I fly out to Barcelona on January 2nd for my semester abroad through Spanish Studies Abroad. I’ve never flown alone, I’ve never been to Europe, but I’ve also never been one to shy away from a life-changing opportunity.

I’ll try everything once. I may lose sleep thinking through everything I need to pack or every step of the flying process or worrying that I’ll forget a certain conjugation of an irregular Spanish verb. But I always make it through nonetheless. To say I’m not stressed out would be a blatant disregard for the truth. I am stressed, but it’s the good kind of stress not the silent-floor-of-the-library-before-finals-week kind of stressed. This stress is overpowered by my excitement to learn a new culture and to learn about myself along the way.

I’ve never heard of someone regretting their study abroad experience. Everyone always talks about how their lives have changed for the better because of their semester-long immersion in something new and I can’t wait to feel like a part of that. In fact, this semester abroad might just be the first big “adult” thing that I do in my life. I have no doubt that my life will be better because of it.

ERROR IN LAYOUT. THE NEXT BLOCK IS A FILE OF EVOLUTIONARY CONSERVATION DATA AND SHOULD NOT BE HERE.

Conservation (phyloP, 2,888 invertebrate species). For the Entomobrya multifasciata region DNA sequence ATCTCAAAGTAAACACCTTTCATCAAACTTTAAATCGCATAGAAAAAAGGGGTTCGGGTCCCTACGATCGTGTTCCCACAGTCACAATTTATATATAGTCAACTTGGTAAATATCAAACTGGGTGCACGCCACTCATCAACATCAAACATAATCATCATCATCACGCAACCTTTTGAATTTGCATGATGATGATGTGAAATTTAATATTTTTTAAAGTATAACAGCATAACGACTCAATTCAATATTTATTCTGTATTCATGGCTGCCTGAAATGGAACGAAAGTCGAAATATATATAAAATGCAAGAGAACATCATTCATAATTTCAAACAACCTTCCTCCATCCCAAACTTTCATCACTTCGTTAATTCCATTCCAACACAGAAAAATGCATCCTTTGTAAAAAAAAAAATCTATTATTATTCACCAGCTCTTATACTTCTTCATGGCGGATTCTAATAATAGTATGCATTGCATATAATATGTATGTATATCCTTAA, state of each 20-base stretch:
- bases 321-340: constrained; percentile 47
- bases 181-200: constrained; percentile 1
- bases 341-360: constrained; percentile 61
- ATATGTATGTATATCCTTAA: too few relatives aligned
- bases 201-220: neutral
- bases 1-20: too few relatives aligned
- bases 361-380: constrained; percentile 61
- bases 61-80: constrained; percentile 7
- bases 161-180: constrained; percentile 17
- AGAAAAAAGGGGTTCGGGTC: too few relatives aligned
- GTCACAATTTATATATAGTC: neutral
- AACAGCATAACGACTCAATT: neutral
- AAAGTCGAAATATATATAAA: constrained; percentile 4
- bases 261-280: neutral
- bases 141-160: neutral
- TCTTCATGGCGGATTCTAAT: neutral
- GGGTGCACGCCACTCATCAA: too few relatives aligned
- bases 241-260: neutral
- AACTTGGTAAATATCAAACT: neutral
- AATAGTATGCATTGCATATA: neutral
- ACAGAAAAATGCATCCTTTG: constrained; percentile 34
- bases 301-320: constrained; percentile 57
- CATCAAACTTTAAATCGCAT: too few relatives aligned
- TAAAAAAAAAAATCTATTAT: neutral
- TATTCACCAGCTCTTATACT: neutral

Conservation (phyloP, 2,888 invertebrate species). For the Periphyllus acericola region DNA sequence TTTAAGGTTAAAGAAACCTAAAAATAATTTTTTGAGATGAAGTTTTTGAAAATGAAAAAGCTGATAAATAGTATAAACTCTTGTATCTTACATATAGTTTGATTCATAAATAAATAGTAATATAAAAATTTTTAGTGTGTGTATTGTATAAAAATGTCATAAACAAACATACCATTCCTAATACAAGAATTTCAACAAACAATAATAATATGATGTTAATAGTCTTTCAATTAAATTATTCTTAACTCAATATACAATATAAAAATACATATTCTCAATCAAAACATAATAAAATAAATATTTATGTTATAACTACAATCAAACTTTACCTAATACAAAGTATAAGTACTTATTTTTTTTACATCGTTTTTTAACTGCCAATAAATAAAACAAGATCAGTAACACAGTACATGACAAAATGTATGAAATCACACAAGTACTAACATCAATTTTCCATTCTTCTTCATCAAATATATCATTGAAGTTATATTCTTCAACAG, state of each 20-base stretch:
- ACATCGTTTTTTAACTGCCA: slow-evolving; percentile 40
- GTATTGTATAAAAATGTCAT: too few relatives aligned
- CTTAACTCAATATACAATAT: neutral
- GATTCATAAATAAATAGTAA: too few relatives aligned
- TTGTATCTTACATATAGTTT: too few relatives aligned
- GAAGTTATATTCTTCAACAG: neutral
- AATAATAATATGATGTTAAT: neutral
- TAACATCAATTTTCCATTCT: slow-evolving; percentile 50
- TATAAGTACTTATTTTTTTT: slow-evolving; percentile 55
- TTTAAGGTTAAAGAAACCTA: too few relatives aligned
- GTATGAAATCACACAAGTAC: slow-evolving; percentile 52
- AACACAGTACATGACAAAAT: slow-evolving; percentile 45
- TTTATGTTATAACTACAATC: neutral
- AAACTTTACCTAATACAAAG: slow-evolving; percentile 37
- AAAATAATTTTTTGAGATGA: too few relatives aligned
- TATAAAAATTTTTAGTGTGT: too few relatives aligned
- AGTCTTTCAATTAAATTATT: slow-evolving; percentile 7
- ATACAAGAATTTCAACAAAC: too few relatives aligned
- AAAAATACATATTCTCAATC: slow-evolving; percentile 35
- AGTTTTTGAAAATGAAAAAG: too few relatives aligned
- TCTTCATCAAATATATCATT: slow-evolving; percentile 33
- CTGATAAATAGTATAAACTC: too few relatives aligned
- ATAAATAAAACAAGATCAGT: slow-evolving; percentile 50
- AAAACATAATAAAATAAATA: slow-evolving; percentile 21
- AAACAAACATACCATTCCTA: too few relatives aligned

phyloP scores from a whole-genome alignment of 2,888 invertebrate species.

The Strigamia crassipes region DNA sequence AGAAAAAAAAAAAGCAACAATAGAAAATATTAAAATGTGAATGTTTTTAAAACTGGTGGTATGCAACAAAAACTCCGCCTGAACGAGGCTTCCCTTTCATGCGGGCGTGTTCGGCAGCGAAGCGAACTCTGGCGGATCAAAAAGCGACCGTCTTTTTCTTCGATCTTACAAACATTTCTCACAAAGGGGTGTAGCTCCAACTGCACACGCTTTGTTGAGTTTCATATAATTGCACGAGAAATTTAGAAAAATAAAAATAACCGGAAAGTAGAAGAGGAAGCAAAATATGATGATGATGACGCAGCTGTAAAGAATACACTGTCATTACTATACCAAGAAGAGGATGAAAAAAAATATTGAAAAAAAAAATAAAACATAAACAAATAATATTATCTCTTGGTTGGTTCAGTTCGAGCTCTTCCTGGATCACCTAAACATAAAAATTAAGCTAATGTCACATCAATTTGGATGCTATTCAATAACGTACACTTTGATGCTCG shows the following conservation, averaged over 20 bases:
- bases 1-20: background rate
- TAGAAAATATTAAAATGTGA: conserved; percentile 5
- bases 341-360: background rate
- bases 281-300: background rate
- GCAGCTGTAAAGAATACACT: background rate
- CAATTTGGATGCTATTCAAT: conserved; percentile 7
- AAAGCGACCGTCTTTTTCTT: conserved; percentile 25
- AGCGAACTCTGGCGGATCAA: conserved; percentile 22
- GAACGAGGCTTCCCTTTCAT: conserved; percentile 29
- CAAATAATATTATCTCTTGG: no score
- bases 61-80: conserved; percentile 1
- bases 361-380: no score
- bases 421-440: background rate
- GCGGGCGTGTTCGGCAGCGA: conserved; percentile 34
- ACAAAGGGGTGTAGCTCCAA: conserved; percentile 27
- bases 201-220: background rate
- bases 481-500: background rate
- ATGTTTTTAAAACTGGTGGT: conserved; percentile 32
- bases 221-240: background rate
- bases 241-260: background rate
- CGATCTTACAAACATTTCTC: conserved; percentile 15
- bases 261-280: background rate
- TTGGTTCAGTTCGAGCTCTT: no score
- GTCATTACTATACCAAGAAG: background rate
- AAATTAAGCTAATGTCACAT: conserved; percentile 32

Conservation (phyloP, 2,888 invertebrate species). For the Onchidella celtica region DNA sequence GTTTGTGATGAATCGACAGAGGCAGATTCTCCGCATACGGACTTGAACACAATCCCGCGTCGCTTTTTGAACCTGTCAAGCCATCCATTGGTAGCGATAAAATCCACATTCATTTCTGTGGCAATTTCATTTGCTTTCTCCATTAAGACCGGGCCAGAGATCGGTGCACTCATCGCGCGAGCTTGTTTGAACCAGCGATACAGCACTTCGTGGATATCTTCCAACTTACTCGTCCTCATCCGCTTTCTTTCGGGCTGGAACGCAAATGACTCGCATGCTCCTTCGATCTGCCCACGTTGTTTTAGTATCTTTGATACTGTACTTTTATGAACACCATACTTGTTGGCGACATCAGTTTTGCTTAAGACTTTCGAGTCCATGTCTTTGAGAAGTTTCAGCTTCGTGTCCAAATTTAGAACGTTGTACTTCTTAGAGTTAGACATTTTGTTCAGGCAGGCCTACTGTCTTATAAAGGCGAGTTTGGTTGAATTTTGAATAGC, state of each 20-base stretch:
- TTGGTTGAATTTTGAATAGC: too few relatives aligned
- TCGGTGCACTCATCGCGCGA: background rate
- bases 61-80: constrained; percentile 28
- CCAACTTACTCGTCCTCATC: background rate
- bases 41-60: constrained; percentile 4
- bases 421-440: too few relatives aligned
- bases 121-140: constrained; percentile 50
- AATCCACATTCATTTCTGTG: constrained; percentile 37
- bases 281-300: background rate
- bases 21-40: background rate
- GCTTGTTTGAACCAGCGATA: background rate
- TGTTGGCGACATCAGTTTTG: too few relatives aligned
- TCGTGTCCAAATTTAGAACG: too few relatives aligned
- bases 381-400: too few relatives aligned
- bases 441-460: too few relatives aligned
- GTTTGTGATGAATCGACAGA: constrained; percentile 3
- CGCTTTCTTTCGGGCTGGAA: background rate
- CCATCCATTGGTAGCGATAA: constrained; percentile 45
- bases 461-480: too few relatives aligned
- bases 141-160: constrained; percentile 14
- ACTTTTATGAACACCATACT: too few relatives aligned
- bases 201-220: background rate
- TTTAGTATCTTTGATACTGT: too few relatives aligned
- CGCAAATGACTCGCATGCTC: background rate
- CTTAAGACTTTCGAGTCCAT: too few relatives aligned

I, of course, can’t wait for the food and the museums and all of the sightseeing. I’m excited to learn about another culture, learn another language, and to grow amazing friendships. But what I look forward to above all else is the moment I stop feeling like a tourist and start feeling like a local. I’m staying for four months after all, going to school and living in the area which I think that’s enough time for me to know what I’m doing — or at least to look like I know what I’m doing. I know at some point Barcelona is going to start to feel like my home away from home, and I hope that feeling never leaves so years down the road I can revisit this place and all of the streets that I walked as a hopeful, scared, excited and nervous 20 year old and think to myself, “Wow, I really did that.”